ArtHub bids farewell to summer residents with reception, exhibit
KINGMAN – Life in the desert has long provided inspiration for Western artists, and for the past few years, artists from across the country have come here to discover that beauty at the ArtHub, an artist-in-residence studio in the resurgent downtown business district.
Anna Fox Ryan, originally from Charlottesville, Virginia, is taking over as program director of the ArtHub from Janie Stapleton, and has spent the past year living in Kingman and getting to know the community.
“I feel there’s a bubbling energy here coming alive more and more every day,” Ryan said Tuesday at the ArtHub where her paintings hung on the wall and art supplies and materials filled her corner of the studio.
“I feel like there’s more going on than when I arrived. I really like Kingman and what it’s offered me.”
The ArtHub, 402 E. Beale St., is holding a farewell reception for its summer residents from 5-8 p.m. Friday with their work to be shown in a culminating exhibit. Light refreshments will be served.
Featured artists are Alexandra Rice, a graduate of Pratt Institute in Brooklyn, New York, with a focus in graphic design; Brit Hessler, who has a fine arts degree in fiber and material studies from the School of the Art Institute of Chicago; and Jessica Dzielinski, a mixed media artist from Phoenix who holds an art degree from Arizona State University.
The ArtHub will then be closed for a month until new residents arrive in September.
Ryan, an oil painter, said she likes to draw from personal experiences, relationships and spiritual exploration.
“The main thing is the energy of changes and transition and how that is expressed through time,” she said pointing to one of her paintings.
“The intention is to manifest something, bring something to life. The sentiment behind it is what it means to bring a higher message to an audience that’s ready and wanting to receive it.”
As ArtHub’s new program director, Ryan said she wants to shift the focus from Saturday classes that weren’t bringing in more than a handful of participants to collaborating with Kingman Center for the Arts and reaching out to schools, youth programs and adult centers.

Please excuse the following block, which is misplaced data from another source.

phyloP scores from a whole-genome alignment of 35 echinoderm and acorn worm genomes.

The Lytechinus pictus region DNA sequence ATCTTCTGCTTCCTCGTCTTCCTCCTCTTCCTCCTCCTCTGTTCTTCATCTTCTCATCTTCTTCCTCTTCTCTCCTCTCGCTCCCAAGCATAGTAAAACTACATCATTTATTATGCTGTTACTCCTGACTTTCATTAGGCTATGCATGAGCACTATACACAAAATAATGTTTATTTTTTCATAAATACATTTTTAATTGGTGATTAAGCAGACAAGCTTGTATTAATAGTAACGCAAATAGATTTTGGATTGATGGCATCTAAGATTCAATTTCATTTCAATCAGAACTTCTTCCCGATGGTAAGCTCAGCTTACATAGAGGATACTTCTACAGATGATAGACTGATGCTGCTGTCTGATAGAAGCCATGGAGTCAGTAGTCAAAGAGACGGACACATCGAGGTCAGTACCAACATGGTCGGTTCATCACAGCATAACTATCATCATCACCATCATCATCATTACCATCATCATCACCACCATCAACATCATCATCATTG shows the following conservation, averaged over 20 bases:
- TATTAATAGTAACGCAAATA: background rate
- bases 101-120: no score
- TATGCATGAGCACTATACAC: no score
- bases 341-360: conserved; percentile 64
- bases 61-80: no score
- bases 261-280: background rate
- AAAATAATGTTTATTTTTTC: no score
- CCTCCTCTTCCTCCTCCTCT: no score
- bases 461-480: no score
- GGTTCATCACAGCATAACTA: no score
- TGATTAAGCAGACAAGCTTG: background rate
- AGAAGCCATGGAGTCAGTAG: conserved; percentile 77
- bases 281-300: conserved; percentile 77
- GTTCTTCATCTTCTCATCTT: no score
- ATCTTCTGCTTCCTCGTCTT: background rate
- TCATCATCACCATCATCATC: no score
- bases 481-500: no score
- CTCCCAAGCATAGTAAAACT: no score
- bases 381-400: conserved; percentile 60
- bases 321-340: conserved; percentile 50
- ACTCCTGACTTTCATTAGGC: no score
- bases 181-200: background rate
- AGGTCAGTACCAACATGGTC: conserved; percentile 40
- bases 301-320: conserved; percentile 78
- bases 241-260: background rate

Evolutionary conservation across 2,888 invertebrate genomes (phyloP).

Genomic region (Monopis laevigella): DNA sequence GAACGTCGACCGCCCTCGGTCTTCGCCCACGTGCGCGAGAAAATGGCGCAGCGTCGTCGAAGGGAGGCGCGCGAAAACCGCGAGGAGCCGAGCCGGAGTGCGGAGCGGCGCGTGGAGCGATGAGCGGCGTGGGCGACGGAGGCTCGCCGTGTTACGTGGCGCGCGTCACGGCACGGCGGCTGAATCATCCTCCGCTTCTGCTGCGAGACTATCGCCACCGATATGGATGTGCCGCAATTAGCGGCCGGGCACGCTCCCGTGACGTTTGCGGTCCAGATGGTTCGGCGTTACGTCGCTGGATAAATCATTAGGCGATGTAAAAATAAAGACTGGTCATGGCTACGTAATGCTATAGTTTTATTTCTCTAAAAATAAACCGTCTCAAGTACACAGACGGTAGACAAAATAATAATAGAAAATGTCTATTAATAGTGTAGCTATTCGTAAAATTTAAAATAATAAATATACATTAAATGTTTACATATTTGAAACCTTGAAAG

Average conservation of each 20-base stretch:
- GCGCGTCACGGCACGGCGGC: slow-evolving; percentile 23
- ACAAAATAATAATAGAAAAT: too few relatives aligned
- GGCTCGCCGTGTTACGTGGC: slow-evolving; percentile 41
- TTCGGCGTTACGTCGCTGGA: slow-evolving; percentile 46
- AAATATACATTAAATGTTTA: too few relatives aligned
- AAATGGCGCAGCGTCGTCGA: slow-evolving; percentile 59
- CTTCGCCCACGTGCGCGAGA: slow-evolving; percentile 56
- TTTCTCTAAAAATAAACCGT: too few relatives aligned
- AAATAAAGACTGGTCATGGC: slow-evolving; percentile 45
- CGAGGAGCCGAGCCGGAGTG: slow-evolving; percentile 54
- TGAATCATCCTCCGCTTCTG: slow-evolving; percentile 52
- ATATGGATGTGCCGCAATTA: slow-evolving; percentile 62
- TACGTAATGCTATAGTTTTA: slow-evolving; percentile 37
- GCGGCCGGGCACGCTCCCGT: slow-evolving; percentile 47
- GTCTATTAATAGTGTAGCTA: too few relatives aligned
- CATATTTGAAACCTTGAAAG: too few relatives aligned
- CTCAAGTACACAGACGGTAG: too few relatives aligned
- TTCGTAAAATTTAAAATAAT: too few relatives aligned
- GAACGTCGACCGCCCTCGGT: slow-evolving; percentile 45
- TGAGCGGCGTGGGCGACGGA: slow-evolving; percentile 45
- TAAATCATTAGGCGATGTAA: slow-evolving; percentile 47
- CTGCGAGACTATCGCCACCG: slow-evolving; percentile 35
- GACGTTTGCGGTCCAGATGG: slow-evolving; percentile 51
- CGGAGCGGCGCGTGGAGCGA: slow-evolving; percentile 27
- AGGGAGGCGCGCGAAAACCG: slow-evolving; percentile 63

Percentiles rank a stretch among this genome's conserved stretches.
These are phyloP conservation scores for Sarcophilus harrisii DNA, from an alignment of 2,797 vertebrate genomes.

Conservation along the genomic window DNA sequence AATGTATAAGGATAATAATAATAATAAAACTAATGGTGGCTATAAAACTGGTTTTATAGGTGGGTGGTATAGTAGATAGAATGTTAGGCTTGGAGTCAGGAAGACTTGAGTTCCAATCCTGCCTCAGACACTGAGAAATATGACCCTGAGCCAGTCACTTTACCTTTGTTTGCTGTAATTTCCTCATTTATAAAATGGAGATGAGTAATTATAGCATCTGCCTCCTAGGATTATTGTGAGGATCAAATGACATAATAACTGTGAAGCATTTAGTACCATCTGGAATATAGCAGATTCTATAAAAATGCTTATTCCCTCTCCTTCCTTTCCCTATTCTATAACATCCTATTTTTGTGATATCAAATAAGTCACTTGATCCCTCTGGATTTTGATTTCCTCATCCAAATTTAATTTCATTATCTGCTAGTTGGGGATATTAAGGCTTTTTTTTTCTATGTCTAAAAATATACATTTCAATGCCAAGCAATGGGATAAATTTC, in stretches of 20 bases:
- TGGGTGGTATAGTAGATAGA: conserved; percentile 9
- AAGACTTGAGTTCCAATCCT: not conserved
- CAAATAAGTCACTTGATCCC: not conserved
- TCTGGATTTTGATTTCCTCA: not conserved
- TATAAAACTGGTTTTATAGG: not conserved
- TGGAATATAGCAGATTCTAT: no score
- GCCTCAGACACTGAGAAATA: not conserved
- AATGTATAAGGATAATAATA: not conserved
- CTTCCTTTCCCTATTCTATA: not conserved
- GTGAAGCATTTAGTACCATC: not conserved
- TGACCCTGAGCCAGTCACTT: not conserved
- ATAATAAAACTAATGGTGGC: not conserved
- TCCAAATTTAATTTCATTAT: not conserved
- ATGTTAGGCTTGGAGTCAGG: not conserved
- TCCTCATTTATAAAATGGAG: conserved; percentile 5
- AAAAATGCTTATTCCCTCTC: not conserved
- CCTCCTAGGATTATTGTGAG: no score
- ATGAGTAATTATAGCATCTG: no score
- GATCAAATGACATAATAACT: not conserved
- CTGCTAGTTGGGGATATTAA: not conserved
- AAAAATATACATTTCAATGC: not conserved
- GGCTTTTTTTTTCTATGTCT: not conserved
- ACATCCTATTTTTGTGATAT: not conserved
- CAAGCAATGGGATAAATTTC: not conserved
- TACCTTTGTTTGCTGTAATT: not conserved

The ArtHub will be open for First Friday with more events such as demonstration days and interactive experiences with the artists to learn some of their techniques.
“We want to highlight the creativity of artists that already exist in Kingman and highlight new creations that people want to engage in,” Ryan said. “Everyone doesn’t have to walk in the door and have a concrete experience. They know the arts scene is active and this is the place for everyone, all their visions, and really a place for community connection.”
Hessler said there’s no limit to her medium as she wove a tapestry with hand-died yarn using natural materials and dirt from the desert.
“I work a lot with symbols. Usually they come from mystical text, Polish protection symbols … my family is Polish … so the tapestry becomes a narrative and tells a story in the end,” she said.
Dzielinski said the ArtHub has provided her with free time and an understanding about herself, that she loves solitude.
“This is a slow-paced town so I can really concentrate on work. It’s a contemplative environment. New York would be really distracting. I’ve been able to really bust out a lot of work having all this time to be active and productive,” the artist said.
ArtHub was developed by Doug Angle, founder of Angle Homes, who renovated the historic Central Commercial Building at his own expense and built lofts for the artists-in-residence.
Artists are selected from around the world through a competitive submission process. They live rent-free in exchange for teaching classes and holding workshops, at least in the beginning.
The commercial building once served as a bank, post office and crafts store, but had sat empty and was tarnished by pigeon droppings when Angle cleaned it up and opened ArtHub in 2015.
“We looked at other buildings, but none of them were as cool as this old building,” Angle told the Daily Miner. “It’s got nice architecture and lots of big windows for natural light, the kind of space artists need.”